A senior mine clearance official has requested that China continue its support for humanitarian mine clearance efforts in Cambodia.
The current support encompasses technical resources and financial aid, along with human resource training.
This proposal came from Ly Thuch, first vice-president of the Cambodian Mine Action and Victim Assistance Authority (CMAA), during the closing ceremony of a mine clearance training course in Nanjing, China, on September 8.
The three-month training programme saw 40 members of the armed forces of Cambodia and Laos successfully graduate the course.
“On behalf of Prime Minister Hun Manet and the president of the CMAA, I request that China continue to support humanitarian mine clearance operations in Cambodia, both technically and financially, and provide additional human resource training, whether in China or Cambodia,” said Thuch.
He also urged China to assist Cambodia beyond 2025 through the Cambodian Mine Action Centre (CMAC). This assistance would involve clearing unexploded ordnance (UXO) and cluster munitions across the country, as well as providing technical equipment and supporting South-South cooperation.
Thuch noted that this year marked the sixth year of China’s support for mine clearance training, after a three-year pause due to the Covid-19 pandemic. Through the six courses, a total of 199 Cambodian deminers have received new skills.
Thuch expressed hope that Cambodia, with China’s assistance, will successfully implement the National Strategic Plan for Mine Action 2018-2025, ultimately achieving a landmine-free Cambodia by 2025.
He noted that the CMAA is the sole organisation responsible for spearheading, managing, and coordinating mine action across the country.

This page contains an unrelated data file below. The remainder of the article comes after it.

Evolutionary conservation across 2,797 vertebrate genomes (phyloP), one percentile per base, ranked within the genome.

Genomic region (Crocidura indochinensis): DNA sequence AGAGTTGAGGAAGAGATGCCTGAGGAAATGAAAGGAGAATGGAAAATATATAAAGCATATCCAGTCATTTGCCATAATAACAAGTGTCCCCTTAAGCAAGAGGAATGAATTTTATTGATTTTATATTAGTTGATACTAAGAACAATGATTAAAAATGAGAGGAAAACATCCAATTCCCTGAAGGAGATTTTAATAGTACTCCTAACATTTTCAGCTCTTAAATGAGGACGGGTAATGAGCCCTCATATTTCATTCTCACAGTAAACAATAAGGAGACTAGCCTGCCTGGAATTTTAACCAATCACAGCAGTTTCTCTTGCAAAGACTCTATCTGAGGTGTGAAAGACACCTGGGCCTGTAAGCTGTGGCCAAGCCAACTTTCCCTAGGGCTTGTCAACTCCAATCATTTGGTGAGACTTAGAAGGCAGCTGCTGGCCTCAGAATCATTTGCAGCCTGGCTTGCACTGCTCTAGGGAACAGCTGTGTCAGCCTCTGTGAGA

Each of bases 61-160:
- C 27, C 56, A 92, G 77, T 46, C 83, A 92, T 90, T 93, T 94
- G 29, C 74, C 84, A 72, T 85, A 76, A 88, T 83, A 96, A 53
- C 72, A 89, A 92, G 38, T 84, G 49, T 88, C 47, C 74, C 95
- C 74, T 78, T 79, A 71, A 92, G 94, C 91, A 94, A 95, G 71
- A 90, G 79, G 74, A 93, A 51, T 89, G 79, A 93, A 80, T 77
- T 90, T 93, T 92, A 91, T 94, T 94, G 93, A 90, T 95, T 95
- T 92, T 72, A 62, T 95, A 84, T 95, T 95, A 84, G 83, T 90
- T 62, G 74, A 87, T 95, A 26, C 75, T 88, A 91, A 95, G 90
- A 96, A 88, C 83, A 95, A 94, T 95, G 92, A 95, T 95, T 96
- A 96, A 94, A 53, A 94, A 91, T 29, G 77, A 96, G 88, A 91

According to the China Daily newspaper, Luo Xiannan, a lecturer at the Army Engineering University of the Chinese People’s Liberation Army in Nanjing, explained during the closing ceremony that new demining technologies – such as lasers, robots, and drones – were introduced for the first time in the latest courses for foreign trainees.
He believes that the new skills and methods would enable trainees to carry out their missions more efficiently.
The media outlet also quoted Ma Shengkun, deputy director-general of the Arms Control Department of China, who underscored his nation’s commitment to international cooperation on humanitarian mine clearance since 1998.
He explained that China has provided assistance to more than 40 mine affected countries, through financial aid, equipment provision, and training.
He highlighted how mine clearance cooperation has become a vital aspect of the comprehensive strategic partnership between China, Cambodia, and Laos, and pledged continued support to help these countries become mine-free.
Thuch expressed his government’s belief that China would emerge as a global leader in science and innovation by 2050 and continue to achieve their ‘Two Centenaries’ in building prosperous societies.
In the 30 years since demining efforts commenced in 1992, Cambodia has successfully cleared and repurposed 2,795sq km of land for cultivation, according to Thuch.
He said CMAA has played a pivotal role in detecting and disposing of millions of munitions and UXOs, contributing to a reduction in danger year by year. As of now, Cambodia has declared 12 provinces mine-free. It expects to declare an additional six free of mines by the end of the year.